- The Washington Times - Monday, January 30, 2017

ANALYSIS/OPINION:

Senate Minority Leader Chuck Schumer is talking out of both sides of his mouth.

He’s appalled at President Trump’s executive order temporarily banning refugees from terrorist-linked countries.

“Tears are running down the cheeks of the Statue of Liberty tonight as a grand tradition of America, welcoming immigrants, that has existed since America was founded, has been stomped upon,” he said in a statement on Friday.

Then, fighting back his own tears — in an elaborately staged press conference, surrounded by children — he said that the president’s order was “mean-spirited and un-American.”

Yet, on Monday Mr. Schumer vowed to delay the confirmation vote for Rex Tillerson, Mr. Trump’s secretary of state pick. With only two Cabinet positions filled, Mr. Trump’s administration is off to the slowest start of any president in modern history, thanks to Mr. Schumer’s delay tactics.

Republicans weren’t as obstructionist eight years ago, when seven of then-President Barack Obama’s Cabinet picks were approved on his first day in office and four more in his first week.

Some Democrats see the slow confirmation process as payback for Republicans delaying Mr. Obama’s lame-duck Supreme Court pick. They’re also still reeling from Hillary Clinton’s loss, so much so, the delay may very well be the result of bitterness.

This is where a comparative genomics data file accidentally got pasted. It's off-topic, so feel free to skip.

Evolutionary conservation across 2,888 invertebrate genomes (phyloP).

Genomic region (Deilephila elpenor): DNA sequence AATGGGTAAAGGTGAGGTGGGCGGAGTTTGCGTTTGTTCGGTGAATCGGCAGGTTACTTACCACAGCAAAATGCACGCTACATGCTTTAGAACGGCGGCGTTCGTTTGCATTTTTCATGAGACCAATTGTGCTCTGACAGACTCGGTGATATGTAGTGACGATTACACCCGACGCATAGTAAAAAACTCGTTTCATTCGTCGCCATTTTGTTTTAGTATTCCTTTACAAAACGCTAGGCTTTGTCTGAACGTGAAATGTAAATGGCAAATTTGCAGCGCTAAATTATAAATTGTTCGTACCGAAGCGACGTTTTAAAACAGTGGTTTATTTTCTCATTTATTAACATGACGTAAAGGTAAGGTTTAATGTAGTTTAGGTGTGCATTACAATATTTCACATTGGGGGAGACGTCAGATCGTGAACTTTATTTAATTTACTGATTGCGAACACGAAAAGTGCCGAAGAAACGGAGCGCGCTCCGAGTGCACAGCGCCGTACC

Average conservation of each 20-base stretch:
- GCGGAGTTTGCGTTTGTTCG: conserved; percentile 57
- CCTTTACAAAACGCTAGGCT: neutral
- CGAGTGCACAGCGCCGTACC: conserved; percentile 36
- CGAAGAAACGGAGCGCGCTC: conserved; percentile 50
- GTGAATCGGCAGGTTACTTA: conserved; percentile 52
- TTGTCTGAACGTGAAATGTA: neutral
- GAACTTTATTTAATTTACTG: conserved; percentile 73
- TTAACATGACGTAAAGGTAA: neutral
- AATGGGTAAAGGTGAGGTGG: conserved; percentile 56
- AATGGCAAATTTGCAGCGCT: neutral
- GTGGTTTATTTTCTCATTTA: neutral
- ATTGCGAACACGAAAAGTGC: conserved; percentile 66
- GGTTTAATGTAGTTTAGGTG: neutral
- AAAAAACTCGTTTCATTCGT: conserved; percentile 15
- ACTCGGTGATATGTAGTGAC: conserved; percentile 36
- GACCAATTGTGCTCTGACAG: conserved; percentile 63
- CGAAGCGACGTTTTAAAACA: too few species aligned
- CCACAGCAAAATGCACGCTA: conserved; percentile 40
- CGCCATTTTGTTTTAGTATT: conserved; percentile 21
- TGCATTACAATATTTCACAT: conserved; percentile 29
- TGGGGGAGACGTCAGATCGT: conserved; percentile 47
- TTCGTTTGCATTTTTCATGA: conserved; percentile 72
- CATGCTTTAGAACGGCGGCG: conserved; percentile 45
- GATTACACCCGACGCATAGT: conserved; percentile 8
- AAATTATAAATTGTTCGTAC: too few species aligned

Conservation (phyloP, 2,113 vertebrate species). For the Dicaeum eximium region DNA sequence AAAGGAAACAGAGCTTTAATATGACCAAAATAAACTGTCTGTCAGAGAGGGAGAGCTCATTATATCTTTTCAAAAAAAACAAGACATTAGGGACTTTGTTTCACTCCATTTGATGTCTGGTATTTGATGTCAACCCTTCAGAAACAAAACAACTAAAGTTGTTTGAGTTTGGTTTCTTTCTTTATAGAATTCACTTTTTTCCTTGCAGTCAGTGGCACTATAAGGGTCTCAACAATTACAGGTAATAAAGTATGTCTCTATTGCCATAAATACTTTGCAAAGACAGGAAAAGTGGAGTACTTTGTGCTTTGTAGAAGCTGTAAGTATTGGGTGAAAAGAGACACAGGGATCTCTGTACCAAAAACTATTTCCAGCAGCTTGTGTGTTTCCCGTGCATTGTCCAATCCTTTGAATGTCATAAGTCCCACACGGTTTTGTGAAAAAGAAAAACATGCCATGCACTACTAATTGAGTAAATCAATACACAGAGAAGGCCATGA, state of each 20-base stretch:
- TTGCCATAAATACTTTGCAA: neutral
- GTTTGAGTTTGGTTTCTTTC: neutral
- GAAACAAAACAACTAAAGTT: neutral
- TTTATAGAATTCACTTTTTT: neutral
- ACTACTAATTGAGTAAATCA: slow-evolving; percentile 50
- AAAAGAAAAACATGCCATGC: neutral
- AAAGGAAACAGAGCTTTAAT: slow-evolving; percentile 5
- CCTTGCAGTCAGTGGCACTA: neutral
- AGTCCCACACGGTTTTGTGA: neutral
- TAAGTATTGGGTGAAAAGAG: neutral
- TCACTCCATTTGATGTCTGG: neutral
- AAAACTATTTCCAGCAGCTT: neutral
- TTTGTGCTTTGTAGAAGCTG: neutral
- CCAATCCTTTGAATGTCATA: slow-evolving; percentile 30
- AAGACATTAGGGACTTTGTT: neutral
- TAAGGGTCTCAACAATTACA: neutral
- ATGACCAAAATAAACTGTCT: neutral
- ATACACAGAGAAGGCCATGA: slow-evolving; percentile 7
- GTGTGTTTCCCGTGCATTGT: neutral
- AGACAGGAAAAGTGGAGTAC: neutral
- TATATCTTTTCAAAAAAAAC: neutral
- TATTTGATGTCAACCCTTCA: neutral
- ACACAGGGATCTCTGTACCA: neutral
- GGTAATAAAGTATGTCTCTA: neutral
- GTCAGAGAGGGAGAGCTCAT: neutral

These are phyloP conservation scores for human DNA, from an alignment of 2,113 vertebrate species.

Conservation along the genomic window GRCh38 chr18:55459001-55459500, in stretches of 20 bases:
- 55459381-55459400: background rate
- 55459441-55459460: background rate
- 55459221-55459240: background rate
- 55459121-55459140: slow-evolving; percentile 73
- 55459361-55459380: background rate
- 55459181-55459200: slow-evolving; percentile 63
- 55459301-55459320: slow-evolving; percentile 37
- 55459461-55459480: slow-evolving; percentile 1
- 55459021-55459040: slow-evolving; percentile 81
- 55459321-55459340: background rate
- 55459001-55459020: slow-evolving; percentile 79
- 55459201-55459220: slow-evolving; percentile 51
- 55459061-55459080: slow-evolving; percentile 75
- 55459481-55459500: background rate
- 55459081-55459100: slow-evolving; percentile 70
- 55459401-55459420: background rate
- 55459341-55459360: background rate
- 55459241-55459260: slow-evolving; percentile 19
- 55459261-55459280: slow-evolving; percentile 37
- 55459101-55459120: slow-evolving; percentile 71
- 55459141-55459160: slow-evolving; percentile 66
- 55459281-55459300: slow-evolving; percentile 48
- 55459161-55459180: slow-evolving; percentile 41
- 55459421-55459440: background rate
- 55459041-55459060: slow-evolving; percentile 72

Mr. Trump will secure his Cabinet — the Senate’s role is to merely “advice and consent” and Republicans can push through the votes with a simple majority — so what Mr. Schumer is doing is petulant. Some would say “mean-spirited and un-American.”

And Mr. Tillerson’s role at the State Department will be pivotal in the U.S. implementing Mr. Trump’s immigration executive order fairly and even-handed — something Mr. Schumer would want, if he were to put the hysterics aside.

As David French at the National Review notes, Mr. Trump’s immigration ban contains an important exception: “Secretaries of State and Homeland Security may, on a case-by-case basis, and when in the national interest, issue visas or other immigration benefits to nationals of countries for which visas and benefits are otherwise blocked.”

So Mr. Tillerson — along with Department of Homeland Security Secretary Gen. John Kelly — can make exceptions to the ban, clearing interpreters or other proven U.S. allies from these banned regions.

Much hysteria has already been made by the mainstream media about Iraqi interpreters — who served and fought with the U.S. military — being unfairly targeted in the ban. Mr. Tillerson, along with Mr. Kelly, would make sure these persons were exempt.

In order for Mr. Trump to execute his vision — and for his Cabinet members to serve as counter-checks to the White House when executive orders are made — they must be in the room. They have to be confirmed.

Mr. Trump deserves a fully functioning government. It’s time for Mr. Schumer to honor the American tradition of a swift Cabinet confirmation process.

For Lady Liberty is watching, and isn’t too pleased with him, either.

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